Do we need a bioeconomy-strategy in Switzerland?

The US, the EU, China and many other countries got one – only Switzerland doesn't have one yet! This refers to bioeconomy strategies and Green Deal treaties adopted by governments and organizations. Why does Switzerland not yet have formulate a bioeconomy strategy? Do we even need a bioeconomy strategy?

What is bioeconomy?

“Bioeconomy” has a variety of definitions. But essentially, all include the following four elements:

  • Application of biotechnology 

  • Use of renewable raw materials as starting materials 

  • Circular and integrated processes and systems

  • Prevention of monocultures, soil degradation and threats to biodiversity.

Who has a formulated bio-strategy?

All major economies in the world have formulated a bioeconomy strategy (see below). These differ, depending on available resources, industrial and economic conditions. The EU's first bioeconomy strategy was published eleven years ago, revised in 2018 and currently contains five priorities. China has recognized the value of biotechnology with its Bioeconomy Master Plan 2021-2025 and aims to become a global leader in this field. It is therefore not surprising that US President Joe Biden countered last year with a "National Biotechnology and Biomanufacturing Initiative". Japan also thinks in superlatives. The Japanese government's Bioeconomy Strategy (GOJ) aims to achieve the world's most advanced bioeconomy society by 2030.

Examples of bioeconomy strategies of some countries and their priorities. Country, period, strategic focus and availability of arable land in hectares per capita.

Switzerland No strategy, but various preparatory works such as the 2015 SATW brochure "Renewables instead of fossil raw materials – an opportunity for Switzerland" or the National Research Programme NRP 66 Resource Wood, which was completed in 2018. 0,05 ha p.c.

Europe: 2018. Food. Sustainable resource management. Dependence on fossil resources. CO2 emissions. Jobs and competitiveness. 0,22 ha p.c.

USA: 2022. National Biotechnology and Biomanufacturing Initiative. Strategic investments in biotechnology and U.S. bioproduction sites. Public health and climate change are at the forefront. 0,48 h p.c.

Japan: 2019. «Japan Bioeconomy Strategy». Sustainable primary production systems. Bio-based high-performance materials such as bioplastics. Healthcare products and lifestyle improvement. Smart Forestry. 0,03 h p.c.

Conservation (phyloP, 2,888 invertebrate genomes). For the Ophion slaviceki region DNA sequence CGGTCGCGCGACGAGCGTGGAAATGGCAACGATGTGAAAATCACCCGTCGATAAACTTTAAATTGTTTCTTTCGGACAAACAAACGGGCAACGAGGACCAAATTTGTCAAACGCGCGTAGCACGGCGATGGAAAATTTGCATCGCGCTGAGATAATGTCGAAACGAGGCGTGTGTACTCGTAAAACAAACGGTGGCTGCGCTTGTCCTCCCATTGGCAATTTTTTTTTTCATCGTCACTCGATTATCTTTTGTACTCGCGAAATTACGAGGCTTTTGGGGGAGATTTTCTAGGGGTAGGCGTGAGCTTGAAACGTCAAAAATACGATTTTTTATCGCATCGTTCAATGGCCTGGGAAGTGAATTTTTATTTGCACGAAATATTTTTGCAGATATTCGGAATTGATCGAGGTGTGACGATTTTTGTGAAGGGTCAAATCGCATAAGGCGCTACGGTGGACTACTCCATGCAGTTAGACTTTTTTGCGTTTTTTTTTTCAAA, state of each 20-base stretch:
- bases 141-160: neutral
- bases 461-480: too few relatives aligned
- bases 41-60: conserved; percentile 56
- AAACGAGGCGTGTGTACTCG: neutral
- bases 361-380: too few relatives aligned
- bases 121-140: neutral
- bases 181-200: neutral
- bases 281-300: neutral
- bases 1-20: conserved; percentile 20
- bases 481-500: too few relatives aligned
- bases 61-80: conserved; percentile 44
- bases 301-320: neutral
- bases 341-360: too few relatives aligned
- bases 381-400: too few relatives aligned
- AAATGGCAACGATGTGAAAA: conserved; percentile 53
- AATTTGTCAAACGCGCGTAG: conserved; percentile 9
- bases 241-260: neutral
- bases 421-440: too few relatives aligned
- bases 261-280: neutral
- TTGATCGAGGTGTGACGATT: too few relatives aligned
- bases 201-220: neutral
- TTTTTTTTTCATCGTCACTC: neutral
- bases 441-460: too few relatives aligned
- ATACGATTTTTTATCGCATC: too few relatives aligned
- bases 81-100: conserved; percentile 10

China 2021-2025. «Bioeconomy Development Plan». Biomedical technologies. Modernisation of agriculture, energy and materials from biomass. Protection of biological resources. Biological safety systems. Leadership in biotechnology 0,08 h p.c.

India: 2016. «National Mission on Bioeconomy». Increase biofuel production. Improve the rural economy through the use of bioresources. National Biopharma Initiative. 0,11 h p.c.

Germany: 2020. «National Bioeconomy». Economy and ecology for a sustainable economy. Biogenic raw materials and bioeconomic value chains. Development of rural areas. 0,18 h p.c.

Switzerland is taking its time for one simple reason. Biotechnology has long developed into an important factor in the Swiss economy and at Swiss universities, with a focus on innovative pharmaceutical products, fine chemicals and other high-margin products. Nevertheless, it would be time to develop a national bioeconomy strategy, even if the amount of renewable raw materials is small. The heavily subsidized sugar cultivation is an interesting example: According to the journal "Schweizer Bauer" (Swiss Farmer), 240,000 tons of sugar were produced from 1.65 million tons of sugar beet in 2019 and a quarter of it was sold to Red Bull for sweet drinks. The question arises as to whether there are not more reasonable and, above all, more profitable alternatives for this subsidized Swiss sugar?

The availability of biomass